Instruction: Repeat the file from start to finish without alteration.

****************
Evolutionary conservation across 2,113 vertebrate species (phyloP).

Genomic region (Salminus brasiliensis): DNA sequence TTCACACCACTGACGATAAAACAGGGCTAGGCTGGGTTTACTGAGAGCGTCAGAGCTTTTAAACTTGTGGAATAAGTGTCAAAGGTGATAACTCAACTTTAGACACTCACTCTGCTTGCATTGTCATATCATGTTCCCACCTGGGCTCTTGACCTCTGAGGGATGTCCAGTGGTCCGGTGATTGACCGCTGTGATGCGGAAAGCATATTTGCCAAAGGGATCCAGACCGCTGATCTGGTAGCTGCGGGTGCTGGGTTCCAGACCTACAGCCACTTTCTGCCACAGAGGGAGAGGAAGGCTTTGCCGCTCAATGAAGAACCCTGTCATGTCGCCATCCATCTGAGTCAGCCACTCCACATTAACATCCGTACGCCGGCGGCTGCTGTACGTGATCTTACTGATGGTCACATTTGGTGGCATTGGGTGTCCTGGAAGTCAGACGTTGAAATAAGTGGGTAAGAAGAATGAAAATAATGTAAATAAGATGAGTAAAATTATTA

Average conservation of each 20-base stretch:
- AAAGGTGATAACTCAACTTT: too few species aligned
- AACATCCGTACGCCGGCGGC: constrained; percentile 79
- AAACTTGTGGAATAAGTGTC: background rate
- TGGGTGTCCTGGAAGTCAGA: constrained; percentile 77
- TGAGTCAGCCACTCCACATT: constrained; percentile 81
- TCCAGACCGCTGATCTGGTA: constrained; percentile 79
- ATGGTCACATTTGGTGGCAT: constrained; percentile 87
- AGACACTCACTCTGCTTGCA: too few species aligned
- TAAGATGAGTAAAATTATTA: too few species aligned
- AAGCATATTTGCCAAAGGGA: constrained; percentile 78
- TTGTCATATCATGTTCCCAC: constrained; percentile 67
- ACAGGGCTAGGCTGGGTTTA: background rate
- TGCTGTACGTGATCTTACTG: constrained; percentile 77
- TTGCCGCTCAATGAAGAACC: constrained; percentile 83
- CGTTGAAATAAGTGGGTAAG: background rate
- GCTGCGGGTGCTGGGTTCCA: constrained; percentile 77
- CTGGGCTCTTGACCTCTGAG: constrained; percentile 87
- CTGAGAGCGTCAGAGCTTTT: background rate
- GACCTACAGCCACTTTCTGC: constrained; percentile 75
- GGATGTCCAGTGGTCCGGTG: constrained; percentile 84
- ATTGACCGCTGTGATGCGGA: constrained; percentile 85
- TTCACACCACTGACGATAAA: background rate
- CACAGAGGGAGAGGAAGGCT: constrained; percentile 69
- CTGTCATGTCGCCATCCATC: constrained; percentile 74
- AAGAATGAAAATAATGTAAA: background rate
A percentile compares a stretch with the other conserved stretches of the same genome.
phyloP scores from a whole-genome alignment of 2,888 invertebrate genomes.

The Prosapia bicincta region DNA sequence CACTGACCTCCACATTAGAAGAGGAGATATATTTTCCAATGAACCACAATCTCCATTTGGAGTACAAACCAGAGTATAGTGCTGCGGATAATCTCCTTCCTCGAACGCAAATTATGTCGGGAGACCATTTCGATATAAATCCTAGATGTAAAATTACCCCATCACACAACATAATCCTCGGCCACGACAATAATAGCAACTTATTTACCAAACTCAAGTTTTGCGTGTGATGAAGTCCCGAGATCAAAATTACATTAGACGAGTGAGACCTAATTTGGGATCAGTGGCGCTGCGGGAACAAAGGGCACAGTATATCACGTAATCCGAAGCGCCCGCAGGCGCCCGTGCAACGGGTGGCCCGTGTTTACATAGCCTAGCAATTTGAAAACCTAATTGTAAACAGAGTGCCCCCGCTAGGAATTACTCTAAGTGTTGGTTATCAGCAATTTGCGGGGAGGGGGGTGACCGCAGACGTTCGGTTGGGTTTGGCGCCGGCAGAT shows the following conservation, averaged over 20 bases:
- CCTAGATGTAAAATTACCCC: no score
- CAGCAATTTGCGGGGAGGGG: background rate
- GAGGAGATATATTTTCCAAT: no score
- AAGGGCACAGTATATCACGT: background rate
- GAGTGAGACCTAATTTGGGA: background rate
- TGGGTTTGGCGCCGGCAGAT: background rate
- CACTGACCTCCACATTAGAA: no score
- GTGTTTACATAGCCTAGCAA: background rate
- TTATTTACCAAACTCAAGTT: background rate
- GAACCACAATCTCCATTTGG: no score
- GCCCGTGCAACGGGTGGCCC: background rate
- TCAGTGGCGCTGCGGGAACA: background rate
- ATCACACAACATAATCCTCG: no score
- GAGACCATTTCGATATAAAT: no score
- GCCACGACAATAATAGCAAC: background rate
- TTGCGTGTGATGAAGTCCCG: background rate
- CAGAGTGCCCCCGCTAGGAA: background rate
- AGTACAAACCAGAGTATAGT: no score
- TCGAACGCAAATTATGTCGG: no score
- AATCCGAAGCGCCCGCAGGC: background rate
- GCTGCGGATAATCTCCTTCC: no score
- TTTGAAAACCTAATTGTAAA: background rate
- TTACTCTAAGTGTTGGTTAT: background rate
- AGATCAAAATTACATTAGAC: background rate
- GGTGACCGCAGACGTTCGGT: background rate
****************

Evolutionary conservation across 2,113 vertebrate species (phyloP).

Genomic region (Salminus brasiliensis): DNA sequence TTCACACCACTGACGATAAAACAGGGCTAGGCTGGGTTTACTGAGAGCGTCAGAGCTTTTAAACTTGTGGAATAAGTGTCAAAGGTGATAACTCAACTTTAGACACTCACTCTGCTTGCATTGTCATATCATGTTCCCACCTGGGCTCTTGACCTCTGAGGGATGTCCAGTGGTCCGGTGATTGACCGCTGTGATGCGGAAAGCATATTTGCCAAAGGGATCCAGACCGCTGATCTGGTAGCTGCGGGTGCTGGGTTCCAGACCTACAGCCACTTTCTGCCACAGAGGGAGAGGAAGGCTTTGCCGCTCAATGAAGAACCCTGTCATGTCGCCATCCATCTGAGTCAGCCACTCCACATTAACATCCGTACGCCGGCGGCTGCTGTACGTGATCTTACTGATGGTCACATTTGGTGGCATTGGGTGTCCTGGAAGTCAGACGTTGAAATAAGTGGGTAAGAAGAATGAAAATAATGTAAATAAGATGAGTAAAATTATTA

Average conservation of each 20-base stretch:
- AAAGGTGATAACTCAACTTT: too few species aligned
- AACATCCGTACGCCGGCGGC: constrained; percentile 79
- AAACTTGTGGAATAAGTGTC: background rate
- TGGGTGTCCTGGAAGTCAGA: constrained; percentile 77
- TGAGTCAGCCACTCCACATT: constrained; percentile 81
- TCCAGACCGCTGATCTGGTA: constrained; percentile 79
- ATGGTCACATTTGGTGGCAT: constrained; percentile 87
- AGACACTCACTCTGCTTGCA: too few species aligned
- TAAGATGAGTAAAATTATTA: too few species aligned
- AAGCATATTTGCCAAAGGGA: constrained; percentile 78
- TTGTCATATCATGTTCCCAC: constrained; percentile 67
- ACAGGGCTAGGCTGGGTTTA: background rate
- TGCTGTACGTGATCTTACTG: constrained; percentile 77
- TTGCCGCTCAATGAAGAACC: constrained; percentile 83
- CGTTGAAATAAGTGGGTAAG: background rate
- GCTGCGGGTGCTGGGTTCCA: constrained; percentile 77
- CTGGGCTCTTGACCTCTGAG: constrained; percentile 87
- CTGAGAGCGTCAGAGCTTTT: background rate
- GACCTACAGCCACTTTCTGC: constrained; percentile 75
- GGATGTCCAGTGGTCCGGTG: constrained; percentile 84
- ATTGACCGCTGTGATGCGGA: constrained; percentile 85
- TTCACACCACTGACGATAAA: background rate
- CACAGAGGGAGAGGAAGGCT: constrained; percentile 69
- CTGTCATGTCGCCATCCATC: constrained; percentile 74
- AAGAATGAAAATAATGTAAA: background rate
A percentile compares a stretch with the other conserved stretches of the same genome.
phyloP scores from a whole-genome alignment of 2,888 invertebrate genomes.

The Prosapia bicincta region DNA sequence CACTGACCTCCACATTAGAAGAGGAGATATATTTTCCAATGAACCACAATCTCCATTTGGAGTACAAACCAGAGTATAGTGCTGCGGATAATCTCCTTCCTCGAACGCAAATTATGTCGGGAGACCATTTCGATATAAATCCTAGATGTAAAATTACCCCATCACACAACATAATCCTCGGCCACGACAATAATAGCAACTTATTTACCAAACTCAAGTTTTGCGTGTGATGAAGTCCCGAGATCAAAATTACATTAGACGAGTGAGACCTAATTTGGGATCAGTGGCGCTGCGGGAACAAAGGGCACAGTATATCACGTAATCCGAAGCGCCCGCAGGCGCCCGTGCAACGGGTGGCCCGTGTTTACATAGCCTAGCAATTTGAAAACCTAATTGTAAACAGAGTGCCCCCGCTAGGAATTACTCTAAGTGTTGGTTATCAGCAATTTGCGGGGAGGGGGGTGACCGCAGACGTTCGGTTGGGTTTGGCGCCGGCAGAT shows the following conservation, averaged over 20 bases:
- CCTAGATGTAAAATTACCCC: no score
- CAGCAATTTGCGGGGAGGGG: background rate
- GAGGAGATATATTTTCCAAT: no score
- AAGGGCACAGTATATCACGT: background rate
- GAGTGAGACCTAATTTGGGA: background rate
- TGGGTTTGGCGCCGGCAGAT: background rate
- CACTGACCTCCACATTAGAA: no score
- GTGTTTACATAGCCTAGCAA: background rate
- TTATTTACCAAACTCAAGTT: background rate
- GAACCACAATCTCCATTTGG: no score
- GCCCGTGCAACGGGTGGCCC: background rate
- TCAGTGGCGCTGCGGGAACA: background rate
- ATCACACAACATAATCCTCG: no score
- GAGACCATTTCGATATAAAT: no score
- GCCACGACAATAATAGCAAC: background rate
- TTGCGTGTGATGAAGTCCCG: background rate
- CAGAGTGCCCCCGCTAGGAA: background rate
- AGTACAAACCAGAGTATAGT: no score
- TCGAACGCAAATTATGTCGG: no score
- AATCCGAAGCGCCCGCAGGC: background rate
- GCTGCGGATAATCTCCTTCC: no score
- TTTGAAAACCTAATTGTAAA: background rate
- TTACTCTAAGTGTTGGTTAT: background rate
- AGATCAAAATTACATTAGAC: background rate
- GGTGACCGCAGACGTTCGGT: background rate